Called “Mobile’s Living Room” since the early 20th century, the Battle House Hotel was, for some Mobilians, an extension of their homes, and with the exception of a few unfortunate decades toward the end of the century, was Mobile’s premier space for entertaining. Behind the scenes at the History Museum of Mobile are rarely-displayed Battle House artifacts that tell more than 150 years’ worth of stories about Mardi Gras revelers, murders and presidential visits.
One such notable visit was the October 27, 1913, breakfast honoring sitting President Woodrow Wilson. Members of the Southern Commercial Congress sat down to a traditional breakfast of grapefruit, squad (pigeon) on toast, hominy grits, cornpones and coffee. Fortified by the hearty breakfast, the 28th president departed the Battle House for the Lyric Theater (once located on the southwest corner of Conti and Joachim streets), where he made one of the most oft-cited policy announcements of the century: “The United States will never again seek one added foot of territory by conquest” — a welcome assurance to the Latin American delegations in attendance.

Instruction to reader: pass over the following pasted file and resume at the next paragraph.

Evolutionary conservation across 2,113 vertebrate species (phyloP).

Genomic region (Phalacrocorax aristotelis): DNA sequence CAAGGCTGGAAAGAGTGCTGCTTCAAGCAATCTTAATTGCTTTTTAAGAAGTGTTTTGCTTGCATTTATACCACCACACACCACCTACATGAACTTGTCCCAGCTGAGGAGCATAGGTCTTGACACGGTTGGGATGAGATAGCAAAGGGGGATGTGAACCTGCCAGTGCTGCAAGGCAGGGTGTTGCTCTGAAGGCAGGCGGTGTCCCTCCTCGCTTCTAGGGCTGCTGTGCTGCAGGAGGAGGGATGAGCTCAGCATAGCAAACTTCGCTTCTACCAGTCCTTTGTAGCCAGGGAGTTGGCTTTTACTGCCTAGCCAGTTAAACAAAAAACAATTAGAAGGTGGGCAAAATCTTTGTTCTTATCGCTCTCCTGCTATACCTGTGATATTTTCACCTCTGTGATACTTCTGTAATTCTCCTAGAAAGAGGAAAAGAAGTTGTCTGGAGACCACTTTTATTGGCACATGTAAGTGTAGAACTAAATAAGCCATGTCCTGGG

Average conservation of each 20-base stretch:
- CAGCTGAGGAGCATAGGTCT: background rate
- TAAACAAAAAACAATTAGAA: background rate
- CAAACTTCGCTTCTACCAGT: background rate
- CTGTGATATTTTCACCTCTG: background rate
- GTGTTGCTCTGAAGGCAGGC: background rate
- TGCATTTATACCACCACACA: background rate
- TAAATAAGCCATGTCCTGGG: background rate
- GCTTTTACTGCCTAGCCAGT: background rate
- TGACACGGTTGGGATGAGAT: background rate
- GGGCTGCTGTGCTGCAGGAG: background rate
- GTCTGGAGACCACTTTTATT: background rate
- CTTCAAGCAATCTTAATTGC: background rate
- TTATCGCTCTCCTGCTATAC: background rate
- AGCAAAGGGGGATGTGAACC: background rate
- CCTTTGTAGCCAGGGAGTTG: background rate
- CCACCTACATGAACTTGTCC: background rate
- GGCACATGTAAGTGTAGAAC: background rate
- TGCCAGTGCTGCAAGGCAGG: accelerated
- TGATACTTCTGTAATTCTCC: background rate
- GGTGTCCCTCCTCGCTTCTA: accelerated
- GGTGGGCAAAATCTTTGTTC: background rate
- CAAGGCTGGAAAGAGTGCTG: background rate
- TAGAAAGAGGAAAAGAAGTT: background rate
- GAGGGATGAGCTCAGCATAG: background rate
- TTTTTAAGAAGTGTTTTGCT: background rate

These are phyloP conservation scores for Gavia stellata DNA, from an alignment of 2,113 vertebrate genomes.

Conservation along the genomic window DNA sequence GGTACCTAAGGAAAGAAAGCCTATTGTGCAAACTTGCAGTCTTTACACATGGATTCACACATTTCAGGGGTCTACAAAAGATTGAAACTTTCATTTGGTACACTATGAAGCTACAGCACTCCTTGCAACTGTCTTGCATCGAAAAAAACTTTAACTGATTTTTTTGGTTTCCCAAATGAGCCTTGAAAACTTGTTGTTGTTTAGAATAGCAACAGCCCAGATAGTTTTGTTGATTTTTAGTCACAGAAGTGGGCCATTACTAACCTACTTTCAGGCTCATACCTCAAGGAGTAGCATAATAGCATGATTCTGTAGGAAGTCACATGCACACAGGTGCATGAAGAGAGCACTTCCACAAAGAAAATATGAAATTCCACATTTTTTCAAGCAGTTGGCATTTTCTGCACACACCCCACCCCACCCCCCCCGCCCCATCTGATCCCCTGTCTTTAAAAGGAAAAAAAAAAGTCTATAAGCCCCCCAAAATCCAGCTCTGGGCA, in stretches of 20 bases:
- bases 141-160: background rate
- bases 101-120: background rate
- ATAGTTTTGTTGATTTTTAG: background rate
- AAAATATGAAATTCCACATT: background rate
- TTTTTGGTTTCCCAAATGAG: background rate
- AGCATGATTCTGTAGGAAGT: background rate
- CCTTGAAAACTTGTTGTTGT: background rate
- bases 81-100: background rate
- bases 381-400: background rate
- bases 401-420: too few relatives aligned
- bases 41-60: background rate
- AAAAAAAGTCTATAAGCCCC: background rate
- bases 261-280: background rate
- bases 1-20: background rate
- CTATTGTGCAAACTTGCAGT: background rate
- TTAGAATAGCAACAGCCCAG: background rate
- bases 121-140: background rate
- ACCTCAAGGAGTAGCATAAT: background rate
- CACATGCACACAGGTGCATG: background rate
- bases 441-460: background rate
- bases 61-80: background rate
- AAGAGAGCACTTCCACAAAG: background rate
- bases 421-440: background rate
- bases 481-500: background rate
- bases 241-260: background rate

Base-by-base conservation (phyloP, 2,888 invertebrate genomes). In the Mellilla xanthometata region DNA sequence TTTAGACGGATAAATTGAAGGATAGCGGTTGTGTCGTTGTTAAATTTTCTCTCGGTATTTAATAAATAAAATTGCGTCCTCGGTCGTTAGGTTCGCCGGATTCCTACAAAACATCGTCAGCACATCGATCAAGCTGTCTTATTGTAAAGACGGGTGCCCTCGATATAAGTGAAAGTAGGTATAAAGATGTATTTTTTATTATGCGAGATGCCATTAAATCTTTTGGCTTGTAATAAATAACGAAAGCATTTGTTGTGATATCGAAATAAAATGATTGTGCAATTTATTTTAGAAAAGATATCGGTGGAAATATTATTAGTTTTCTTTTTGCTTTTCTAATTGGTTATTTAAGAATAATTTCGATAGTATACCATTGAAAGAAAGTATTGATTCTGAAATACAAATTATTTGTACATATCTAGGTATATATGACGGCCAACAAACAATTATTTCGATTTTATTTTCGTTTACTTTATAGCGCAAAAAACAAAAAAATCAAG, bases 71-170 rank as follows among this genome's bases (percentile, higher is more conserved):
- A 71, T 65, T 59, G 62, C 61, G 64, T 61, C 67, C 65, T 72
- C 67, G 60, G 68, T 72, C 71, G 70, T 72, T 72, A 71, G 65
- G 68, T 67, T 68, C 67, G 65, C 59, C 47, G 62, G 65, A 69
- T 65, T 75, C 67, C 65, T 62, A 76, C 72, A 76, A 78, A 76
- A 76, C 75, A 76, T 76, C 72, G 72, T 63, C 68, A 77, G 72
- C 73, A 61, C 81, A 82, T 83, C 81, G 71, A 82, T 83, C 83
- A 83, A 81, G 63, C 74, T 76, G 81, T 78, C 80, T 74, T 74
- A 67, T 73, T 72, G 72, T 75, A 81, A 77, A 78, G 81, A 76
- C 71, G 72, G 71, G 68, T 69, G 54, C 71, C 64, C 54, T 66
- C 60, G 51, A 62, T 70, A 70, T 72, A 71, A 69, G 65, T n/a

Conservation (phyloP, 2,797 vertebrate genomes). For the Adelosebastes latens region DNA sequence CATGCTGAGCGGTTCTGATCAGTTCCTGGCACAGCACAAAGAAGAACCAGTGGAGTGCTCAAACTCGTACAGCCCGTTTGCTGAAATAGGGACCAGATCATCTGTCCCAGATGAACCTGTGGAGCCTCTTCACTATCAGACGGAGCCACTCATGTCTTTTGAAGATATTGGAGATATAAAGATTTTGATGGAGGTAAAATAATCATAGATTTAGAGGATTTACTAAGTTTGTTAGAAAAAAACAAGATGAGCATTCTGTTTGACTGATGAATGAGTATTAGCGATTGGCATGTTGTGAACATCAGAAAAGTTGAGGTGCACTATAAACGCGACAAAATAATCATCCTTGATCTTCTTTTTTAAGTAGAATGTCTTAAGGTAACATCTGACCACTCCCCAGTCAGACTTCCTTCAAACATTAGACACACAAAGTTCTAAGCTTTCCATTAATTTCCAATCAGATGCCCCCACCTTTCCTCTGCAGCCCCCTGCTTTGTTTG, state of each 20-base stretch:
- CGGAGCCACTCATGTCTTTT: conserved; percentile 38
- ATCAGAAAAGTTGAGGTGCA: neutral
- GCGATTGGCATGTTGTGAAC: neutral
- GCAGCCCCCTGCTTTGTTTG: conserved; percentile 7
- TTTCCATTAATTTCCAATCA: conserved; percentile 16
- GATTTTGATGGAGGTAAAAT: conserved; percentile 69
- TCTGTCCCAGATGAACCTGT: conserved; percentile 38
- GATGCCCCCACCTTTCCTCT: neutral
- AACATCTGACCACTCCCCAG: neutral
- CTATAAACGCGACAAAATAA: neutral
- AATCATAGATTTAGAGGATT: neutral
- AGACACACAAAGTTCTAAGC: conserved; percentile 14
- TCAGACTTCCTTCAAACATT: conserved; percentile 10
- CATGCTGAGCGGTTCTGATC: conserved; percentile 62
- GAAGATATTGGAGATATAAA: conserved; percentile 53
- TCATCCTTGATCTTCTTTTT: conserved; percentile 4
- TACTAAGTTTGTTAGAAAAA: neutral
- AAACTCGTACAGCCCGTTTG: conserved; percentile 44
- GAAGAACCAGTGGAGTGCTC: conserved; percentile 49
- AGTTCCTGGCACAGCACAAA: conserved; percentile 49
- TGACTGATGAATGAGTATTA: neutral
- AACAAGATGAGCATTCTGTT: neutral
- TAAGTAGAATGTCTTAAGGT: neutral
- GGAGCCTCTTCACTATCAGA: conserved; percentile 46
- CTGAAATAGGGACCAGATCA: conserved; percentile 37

Items from The Battle House Presidential Breakfast
These two silver pieces salvaged from the original Battle House, which burned in 1905, may well have still been used in the so-called “New Battle House” and during President Wilson’s visit to Mobile.
Several collections in Mobile contain matching sugar bowls and tureens. Each engraved with “BH,” they would have graced every table.
The French knot and the manufacturer’s stamp suggest this spoon dates to the late 1880s, when it was common to mark hotel and restaurant flatware with a name or monogram.
A Seat at the Table
Descriptions of the event in the Mobile Register describe the president as occupying “a handsomely carved armchair, the finest selected from the Battle House furniture.” This photograph from the breakfast confirms that the chair is, in fact, the one now in the collection of the History Museum of Mobile.
Visiting with a Purpose
Although the Panama Canal was not officially opened until 1914, President Wilson’s trip was meant to smooth over diplomatic relations and reassure the country’s Latin American partners of smooth sailing.
Meg McCrummen Fowler is director of the History Museum of Mobile. She earned her M.A. in History of Art at Tulane University, where she is currently completing a Ph.D. in Art History & Society.